The PLA's Path Toward Transparency

The PRC's Defence White Paper functions as a means of putting forth the national defence policies and military strategy, guiding national defence and military building, pointing out certain threats and political goals, indicating national defence power, implementing military deterrence, increasing military transparency, and establishing mutual understanding.


PRC State Council Spokesman

Beijing, December 2004 (1)


Transparency is critical to fostering trust and diffusing suspicion. China's emergence is an important new reality in this era. Since no nation threatens China, one must wonder: Why this growing investment? Why these continuing large and expanding arms purchases? Why these continuing robust deployments?


US Secretary of Defense

Singapore, June 2005 (2)



China's People's Liberation Army (PLA) has definitely become more transparent over the past twenty-five years, but it has yet to reach the level of transparency requested by other countries. This article first reviews PLA sources of information about itself that lead to greater transparency. It then examines areas where the PLA has become more transparent concerning its leadership, foreign affairs, doctrine, organizational structure and education and training. The final section discusses areas where lack of transparency on weapon systems, defence budget, personnel issues and the operational orders of battle are major concerns to foreign countries.


PLA Sources of Information

One of the most dramatic changes in the PLA is the amount and types of material it has made public about itself over the past twenty-five years, including newspapers, periodicals and books. The information is available in book stores, by mail and on the Internet. Some of the information is also available in English.(3) Without this information, it would be even more difficult to understand the PLA today.



The PLA's premier newspaper, the PLA Daily, which was originally known as the Liberation Army Daily, has been published by the General Political Department (GPD) since the mid-1950s. It was published for internal military use only until China's opening in the early 1980s. Since then, it has expanded in size and scope. In 1999, the PLA Daily established its online edition, which is currently available in Chinese and English.(4)


Each of the seven military regions, as well as the PLA Navy, Air Force and Second Artillery, has their own newspapers published by their respective Political Departments, but they are not available for public distribution.



The PLA publishes several periodicals. One of the oldest is the GPD's PLA Pictorial, which is published in hardcopy and on the Internet.(5) The Air Force has published its own magazine, China Air Force, every two months since 1986, and the Navy has published Modern Navy on a monthly basis since the early 1990s. The Academy of Military Science (AMS) publishes several periodicals, including the monthly National Defence in Chinese and China Military Science, which is in English and Chinese.



In 1985, the PLA Press published its first World Military Yearbook, which had less than thirty pages of information on the PLA. The 2004 edition has about 100 pages devoted to the PLA. Over the years, individual volumes have had coverage of specific PLA issues, such as doctrine, political work, education, training and foreign relations.


During the late 1980s, China published several books in the China Today series, including separate books on the Army, Navy and Air Force. These books helped lay the foundation for understanding the history of the three services and are still valuable today.


In 1997, the PLA published an eleven volume China Military Encyclopaedia, followed by a supplement volume in 2002. In 1992, the PLA Navy published a 1,500-page Navy Dictionary, followed in 1998 by a two-volume China Navy Encyclopaedia. In 1996, the PLA Air Force published a 1,000-page Air Force Dictionary, and is currently in the process of printing China Air Force Encyclopaedia. In 2002, the General Logistics Department published a ten-volume China Military Logistics Encyclopaedia.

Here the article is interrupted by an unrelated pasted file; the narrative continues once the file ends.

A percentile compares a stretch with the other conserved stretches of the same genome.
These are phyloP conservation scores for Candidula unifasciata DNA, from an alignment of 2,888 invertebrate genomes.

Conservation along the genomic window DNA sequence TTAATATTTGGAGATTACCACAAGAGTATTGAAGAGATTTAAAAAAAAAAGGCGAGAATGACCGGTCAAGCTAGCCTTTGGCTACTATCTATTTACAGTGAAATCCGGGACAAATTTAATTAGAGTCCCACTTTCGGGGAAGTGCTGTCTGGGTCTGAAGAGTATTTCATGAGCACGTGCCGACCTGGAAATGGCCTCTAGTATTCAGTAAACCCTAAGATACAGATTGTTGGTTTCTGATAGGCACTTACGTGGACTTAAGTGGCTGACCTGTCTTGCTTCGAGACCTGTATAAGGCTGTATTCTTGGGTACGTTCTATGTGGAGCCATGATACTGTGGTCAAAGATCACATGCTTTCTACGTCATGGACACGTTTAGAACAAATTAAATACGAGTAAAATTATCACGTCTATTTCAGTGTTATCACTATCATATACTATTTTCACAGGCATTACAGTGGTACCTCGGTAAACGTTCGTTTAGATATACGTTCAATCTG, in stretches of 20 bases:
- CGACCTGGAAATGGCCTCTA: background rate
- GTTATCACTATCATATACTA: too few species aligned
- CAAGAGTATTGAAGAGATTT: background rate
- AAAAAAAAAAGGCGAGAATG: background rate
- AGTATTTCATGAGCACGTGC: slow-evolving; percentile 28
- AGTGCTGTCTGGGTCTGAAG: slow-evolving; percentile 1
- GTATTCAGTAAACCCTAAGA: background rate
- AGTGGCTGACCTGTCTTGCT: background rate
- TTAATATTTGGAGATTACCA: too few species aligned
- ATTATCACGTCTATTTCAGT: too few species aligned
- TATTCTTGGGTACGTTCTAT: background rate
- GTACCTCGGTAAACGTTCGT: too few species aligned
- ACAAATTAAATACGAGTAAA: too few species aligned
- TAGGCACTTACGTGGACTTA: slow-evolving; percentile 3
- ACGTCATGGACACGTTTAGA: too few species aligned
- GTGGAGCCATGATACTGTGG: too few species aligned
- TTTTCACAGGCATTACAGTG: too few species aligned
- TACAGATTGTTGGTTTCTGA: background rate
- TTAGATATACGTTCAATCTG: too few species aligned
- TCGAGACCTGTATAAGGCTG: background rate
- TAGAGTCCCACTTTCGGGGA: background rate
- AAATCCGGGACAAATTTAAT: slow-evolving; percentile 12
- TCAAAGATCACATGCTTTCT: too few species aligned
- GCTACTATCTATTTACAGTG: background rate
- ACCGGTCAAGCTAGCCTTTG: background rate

Over the past twenty-five years, the PLA Press, National Defence University (NDU) Press and AMS Press have published thousands of books about the PLA, to include teaching materials used in PLA academies. Although most of them are for internal use only, a growing number are available to the public and provide a wealth of knowledge about various PLA issues.


Defence White Papers

As has been covered in previous Chinese Military Update volumes, the PRC State Council has published a Defence White Paper about the PLA every two years since 1998. These reports are available in English and Chinese on the Internet. Each report has provided a little better insight into the PLA.


Laws and Regulations

Since the late 1990s, the PLA has published hundreds of new and revised laws and regulations, which help understand many of the reforms currently taking place, such as the changes in the enlisted force. Many of the laws and regulations are available on the Internet in both English and Chinese.



Information on the PLA's leadership comes in two general areas. The first area is basic biographic information about the PLA's generals and admirals. For example, the Communist Party History Press published a book in 2004 that has fairly detailed biographical information on every PLA flag-rank officer who has been a member of the Central Committee since 1921. In addition, some information is available from various Internet sites, but many of those sites are not maintained on a regular basis and may have erroneous information.(6)


Second is information about what the flag-rank officers think about specific subjects. A few of them have written articles for various publications or given speeches at meetings. Although much of what is written or said falls within certain approved parameters, the topics and specific information still provide some insights into their thinking.


Foreign Relations

The Chinese press, including the Xinhua News Agency, has fairly extensive coverage of PLA delegations that visit overseas and foreign military leaders who visit China. Consolidated information for each year is available in the World Military Yearbook and Defence White Paper. Like most militaries, however, coverage of detailed information about functional delegations is missing or sketchy.